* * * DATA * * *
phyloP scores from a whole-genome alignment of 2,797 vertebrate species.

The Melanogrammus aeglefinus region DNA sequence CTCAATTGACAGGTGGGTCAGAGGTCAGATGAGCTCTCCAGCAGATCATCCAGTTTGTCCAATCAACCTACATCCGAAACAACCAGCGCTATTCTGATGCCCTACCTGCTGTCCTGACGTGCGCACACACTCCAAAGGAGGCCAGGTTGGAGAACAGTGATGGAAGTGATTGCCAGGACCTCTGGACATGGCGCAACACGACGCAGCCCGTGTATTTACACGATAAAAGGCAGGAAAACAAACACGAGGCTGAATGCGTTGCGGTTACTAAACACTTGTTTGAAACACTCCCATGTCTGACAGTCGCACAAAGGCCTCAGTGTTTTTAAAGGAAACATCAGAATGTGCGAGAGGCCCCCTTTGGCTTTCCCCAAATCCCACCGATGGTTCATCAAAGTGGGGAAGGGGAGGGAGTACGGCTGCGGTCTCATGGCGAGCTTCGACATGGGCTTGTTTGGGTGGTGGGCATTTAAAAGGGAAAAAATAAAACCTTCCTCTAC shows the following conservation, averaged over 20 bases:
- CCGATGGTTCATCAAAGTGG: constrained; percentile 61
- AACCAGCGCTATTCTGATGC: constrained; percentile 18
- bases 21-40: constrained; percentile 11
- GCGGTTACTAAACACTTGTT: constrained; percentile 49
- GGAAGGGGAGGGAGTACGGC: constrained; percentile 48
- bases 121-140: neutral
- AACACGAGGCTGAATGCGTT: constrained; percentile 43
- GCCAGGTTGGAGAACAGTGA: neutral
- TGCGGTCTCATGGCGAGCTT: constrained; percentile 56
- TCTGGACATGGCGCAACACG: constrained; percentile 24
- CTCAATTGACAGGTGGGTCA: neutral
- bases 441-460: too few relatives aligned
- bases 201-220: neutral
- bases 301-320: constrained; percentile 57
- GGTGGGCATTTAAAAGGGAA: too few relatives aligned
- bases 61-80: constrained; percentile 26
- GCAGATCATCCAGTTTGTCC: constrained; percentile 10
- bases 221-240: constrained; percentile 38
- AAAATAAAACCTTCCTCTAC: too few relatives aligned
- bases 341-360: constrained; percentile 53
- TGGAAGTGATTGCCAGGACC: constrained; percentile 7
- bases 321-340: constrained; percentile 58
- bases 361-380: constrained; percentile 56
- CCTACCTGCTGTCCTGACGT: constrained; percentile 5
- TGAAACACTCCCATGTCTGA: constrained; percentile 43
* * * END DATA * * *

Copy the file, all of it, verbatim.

phyloP scores from a whole-genome alignment of 2,797 vertebrate species.

The Melanogrammus aeglefinus region DNA sequence CTCAATTGACAGGTGGGTCAGAGGTCAGATGAGCTCTCCAGCAGATCATCCAGTTTGTCCAATCAACCTACATCCGAAACAACCAGCGCTATTCTGATGCCCTACCTGCTGTCCTGACGTGCGCACACACTCCAAAGGAGGCCAGGTTGGAGAACAGTGATGGAAGTGATTGCCAGGACCTCTGGACATGGCGCAACACGACGCAGCCCGTGTATTTACACGATAAAAGGCAGGAAAACAAACACGAGGCTGAATGCGTTGCGGTTACTAAACACTTGTTTGAAACACTCCCATGTCTGACAGTCGCACAAAGGCCTCAGTGTTTTTAAAGGAAACATCAGAATGTGCGAGAGGCCCCCTTTGGCTTTCCCCAAATCCCACCGATGGTTCATCAAAGTGGGGAAGGGGAGGGAGTACGGCTGCGGTCTCATGGCGAGCTTCGACATGGGCTTGTTTGGGTGGTGGGCATTTAAAAGGGAAAAAATAAAACCTTCCTCTAC shows the following conservation, averaged over 20 bases:
- CCGATGGTTCATCAAAGTGG: constrained; percentile 61
- AACCAGCGCTATTCTGATGC: constrained; percentile 18
- bases 21-40: constrained; percentile 11
- GCGGTTACTAAACACTTGTT: constrained; percentile 49
- GGAAGGGGAGGGAGTACGGC: constrained; percentile 48
- bases 121-140: neutral
- AACACGAGGCTGAATGCGTT: constrained; percentile 43
- GCCAGGTTGGAGAACAGTGA: neutral
- TGCGGTCTCATGGCGAGCTT: constrained; percentile 56
- TCTGGACATGGCGCAACACG: constrained; percentile 24
- CTCAATTGACAGGTGGGTCA: neutral
- bases 441-460: too few relatives aligned
- bases 201-220: neutral
- bases 301-320: constrained; percentile 57
- GGTGGGCATTTAAAAGGGAA: too few relatives aligned
- bases 61-80: constrained; percentile 26
- GCAGATCATCCAGTTTGTCC: constrained; percentile 10
- bases 221-240: constrained; percentile 38
- AAAATAAAACCTTCCTCTAC: too few relatives aligned
- bases 341-360: constrained; percentile 53
- TGGAAGTGATTGCCAGGACC: constrained; percentile 7
- bases 321-340: constrained; percentile 58
- bases 361-380: constrained; percentile 56
- CCTACCTGCTGTCCTGACGT: constrained; percentile 5
- TGAAACACTCCCATGTCTGA: constrained; percentile 43